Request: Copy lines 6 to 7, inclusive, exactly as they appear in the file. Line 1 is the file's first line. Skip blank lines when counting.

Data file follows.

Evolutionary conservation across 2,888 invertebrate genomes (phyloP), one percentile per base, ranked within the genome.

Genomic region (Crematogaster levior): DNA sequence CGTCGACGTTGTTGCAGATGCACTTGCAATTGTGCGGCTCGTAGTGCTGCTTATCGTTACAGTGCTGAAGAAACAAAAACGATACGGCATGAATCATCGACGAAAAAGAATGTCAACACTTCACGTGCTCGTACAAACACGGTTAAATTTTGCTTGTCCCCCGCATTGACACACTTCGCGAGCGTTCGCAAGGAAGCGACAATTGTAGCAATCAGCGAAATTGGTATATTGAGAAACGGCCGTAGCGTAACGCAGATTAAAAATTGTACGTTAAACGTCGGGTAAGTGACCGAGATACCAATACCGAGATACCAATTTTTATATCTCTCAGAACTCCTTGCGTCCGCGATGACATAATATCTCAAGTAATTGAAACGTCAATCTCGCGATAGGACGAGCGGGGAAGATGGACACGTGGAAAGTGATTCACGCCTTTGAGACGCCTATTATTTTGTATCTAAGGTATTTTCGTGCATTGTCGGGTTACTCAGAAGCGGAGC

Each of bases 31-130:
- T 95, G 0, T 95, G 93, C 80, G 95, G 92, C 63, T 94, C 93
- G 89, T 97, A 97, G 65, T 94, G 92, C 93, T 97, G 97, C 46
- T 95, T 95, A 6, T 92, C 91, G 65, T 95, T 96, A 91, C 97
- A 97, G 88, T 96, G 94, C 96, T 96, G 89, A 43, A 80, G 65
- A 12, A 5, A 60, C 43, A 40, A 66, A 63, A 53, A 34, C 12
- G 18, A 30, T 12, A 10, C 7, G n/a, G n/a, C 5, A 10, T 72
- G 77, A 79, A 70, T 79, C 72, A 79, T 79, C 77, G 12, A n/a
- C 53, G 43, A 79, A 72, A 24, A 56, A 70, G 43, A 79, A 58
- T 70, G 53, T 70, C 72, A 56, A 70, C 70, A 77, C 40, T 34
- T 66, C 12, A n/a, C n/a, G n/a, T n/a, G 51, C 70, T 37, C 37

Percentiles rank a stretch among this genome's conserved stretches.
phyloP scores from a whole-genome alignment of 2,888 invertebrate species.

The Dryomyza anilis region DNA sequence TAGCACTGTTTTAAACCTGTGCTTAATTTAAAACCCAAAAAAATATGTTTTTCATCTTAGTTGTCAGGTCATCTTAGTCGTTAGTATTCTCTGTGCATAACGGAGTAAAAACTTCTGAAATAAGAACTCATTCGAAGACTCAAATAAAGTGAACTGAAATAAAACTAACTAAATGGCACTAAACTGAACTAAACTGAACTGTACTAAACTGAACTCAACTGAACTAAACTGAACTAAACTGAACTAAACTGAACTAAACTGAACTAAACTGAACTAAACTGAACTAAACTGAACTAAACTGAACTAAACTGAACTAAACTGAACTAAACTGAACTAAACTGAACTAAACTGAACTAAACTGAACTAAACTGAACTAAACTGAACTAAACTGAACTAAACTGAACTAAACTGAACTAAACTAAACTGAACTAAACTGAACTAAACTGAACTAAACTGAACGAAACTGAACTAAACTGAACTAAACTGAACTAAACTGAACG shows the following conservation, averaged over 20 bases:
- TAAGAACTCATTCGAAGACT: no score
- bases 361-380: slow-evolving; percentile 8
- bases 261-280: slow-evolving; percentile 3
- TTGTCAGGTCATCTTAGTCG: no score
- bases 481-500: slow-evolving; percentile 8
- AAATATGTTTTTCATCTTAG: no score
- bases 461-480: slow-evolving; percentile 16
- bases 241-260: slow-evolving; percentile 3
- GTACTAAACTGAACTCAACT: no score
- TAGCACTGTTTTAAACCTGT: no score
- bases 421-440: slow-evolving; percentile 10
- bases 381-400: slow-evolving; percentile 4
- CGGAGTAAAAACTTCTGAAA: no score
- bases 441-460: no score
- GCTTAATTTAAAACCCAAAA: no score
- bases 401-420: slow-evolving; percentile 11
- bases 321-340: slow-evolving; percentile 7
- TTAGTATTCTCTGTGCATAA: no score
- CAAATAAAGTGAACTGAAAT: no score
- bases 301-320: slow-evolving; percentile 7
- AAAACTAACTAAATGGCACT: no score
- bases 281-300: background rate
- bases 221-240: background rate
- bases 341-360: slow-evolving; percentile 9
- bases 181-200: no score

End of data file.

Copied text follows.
- T 95, T 95, A 6, T 92, C 91, G 65, T 95, T 96, A 91, C 97
- A 97, G 88, T 96, G 94, C 96, T 96, G 89, A 43, A 80, G 65